It is a performance of great strength and power, and one which kept me enthralled. He makes the rather commonplace theme (The Prisoner springs to mind in this connection) watchable and convincing. A performance, in short, which is worthy of a West End showing and is one which I will remember for a long time, with pleasure and awe.

Julian Glover, as Furtwangler, also gives a powerful performance as an autocratic man.

One of the minor characters points out that a conductor is, in effect, a dictator over the orchestra, strong in his belief that the ends justify the means, and that it was his duty to keep music alive as an antidote to the Nazi regime.

It is only when Arnold forces him to face up to the fact that, by so doing, he, in fact, condoned the greater excesses perpetrated by that regime, that his façade crumbles and he is forced to admit he should not have been as blinkered as he had been. It is a very moving and touching moment.

The drama between the two men is carried out in the presence of Arnold's secretary, Emmi Straube, played by Ruth Grey, and a young officer seconded to help him in his investigation, Lieutenant David Mills, Tom Harper, both of whom are affected by Arnold's tactics and try to act as a brake on him (and give good performances in so doing).

In addition, there is Helmut Rode, a former member of Furtwangler's Orchestra, who, in order to save his own skin, and in return for a job, feeds Arnold with gossip and rumours to bolster up the case against Furtwangler. John McEnery gives the role the necessary smarmy character and just makes it believable.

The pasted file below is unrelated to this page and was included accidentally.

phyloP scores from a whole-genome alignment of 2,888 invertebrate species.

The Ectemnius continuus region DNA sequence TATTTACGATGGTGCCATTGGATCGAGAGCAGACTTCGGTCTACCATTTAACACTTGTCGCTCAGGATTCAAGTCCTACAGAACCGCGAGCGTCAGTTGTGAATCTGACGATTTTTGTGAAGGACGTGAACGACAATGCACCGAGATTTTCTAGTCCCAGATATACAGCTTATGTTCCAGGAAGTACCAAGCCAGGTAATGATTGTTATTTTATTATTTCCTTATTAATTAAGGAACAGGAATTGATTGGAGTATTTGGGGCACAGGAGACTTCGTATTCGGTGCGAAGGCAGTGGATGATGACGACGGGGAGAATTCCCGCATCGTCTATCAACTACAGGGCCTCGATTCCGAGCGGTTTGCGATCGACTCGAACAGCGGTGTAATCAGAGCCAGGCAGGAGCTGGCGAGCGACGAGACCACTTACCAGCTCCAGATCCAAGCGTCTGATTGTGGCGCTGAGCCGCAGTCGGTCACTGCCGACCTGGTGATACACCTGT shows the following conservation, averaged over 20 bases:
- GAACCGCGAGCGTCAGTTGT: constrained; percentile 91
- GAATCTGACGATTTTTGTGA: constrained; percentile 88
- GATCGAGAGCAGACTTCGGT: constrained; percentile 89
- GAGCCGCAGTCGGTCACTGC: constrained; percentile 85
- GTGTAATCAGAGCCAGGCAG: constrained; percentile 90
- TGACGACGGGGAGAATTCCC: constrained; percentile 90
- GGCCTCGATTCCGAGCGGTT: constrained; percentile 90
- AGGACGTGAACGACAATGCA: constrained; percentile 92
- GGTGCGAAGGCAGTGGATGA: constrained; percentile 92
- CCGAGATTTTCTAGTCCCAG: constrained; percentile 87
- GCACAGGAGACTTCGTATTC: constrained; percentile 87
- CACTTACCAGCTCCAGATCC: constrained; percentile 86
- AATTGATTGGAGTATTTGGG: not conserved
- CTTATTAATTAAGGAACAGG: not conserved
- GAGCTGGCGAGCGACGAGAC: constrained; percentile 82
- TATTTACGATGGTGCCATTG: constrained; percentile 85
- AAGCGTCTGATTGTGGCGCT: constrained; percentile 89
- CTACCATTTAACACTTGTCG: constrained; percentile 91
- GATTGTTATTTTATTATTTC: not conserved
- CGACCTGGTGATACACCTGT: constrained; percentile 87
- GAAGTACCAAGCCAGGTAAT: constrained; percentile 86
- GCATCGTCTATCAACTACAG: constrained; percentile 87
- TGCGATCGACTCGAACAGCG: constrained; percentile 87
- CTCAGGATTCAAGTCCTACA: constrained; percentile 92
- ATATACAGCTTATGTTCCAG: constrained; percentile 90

Finally, Tanya Ronder, as Tamara Sachs, represents the voice of those Jews saved by Furtwangler through his influence on the Nazis and gives a nervous, hysterical reading of the part, justifying her rejection by Arnold.

The set, by Hayden Griffen, is an office set in a lot of what look liked half opened sandbags and bits of unpainted scenery which is presumably meant to represent the rubble of Berlin.

In fact, it looked as if the stagehands had gone off to lunch and had forgotten to come back and clean up the stage.

Deborah Bruce kept the stage movement going without distracting from the strength and power of the two protagonists.

None of it was really believable, but when a play relies on the acting skills of the two main parts and received blockbuster performances which this one did, does it really matter?

The answer, I would say, is no. When one is in the presence of two good actors, such as you have here, just sit back and enjoy both their performances dispassionately and without taking sides.

Taking Sides by Ronald Harwood. Director Deborah Bruce, Designer Hayden Griffen, Lighting Andy Phillips, Soundscape Matthew Scott. WITH: Neil Pearson, Julian Glover, Ruth Grey, Tom Harper, John McEnery, Tanya Ronder. Produced by Jenny King & Mathew Gale for The Touring Consortium at Richmond Theatre, The Little Green, Richmond, Surrey. Tickets 020 8940 0088.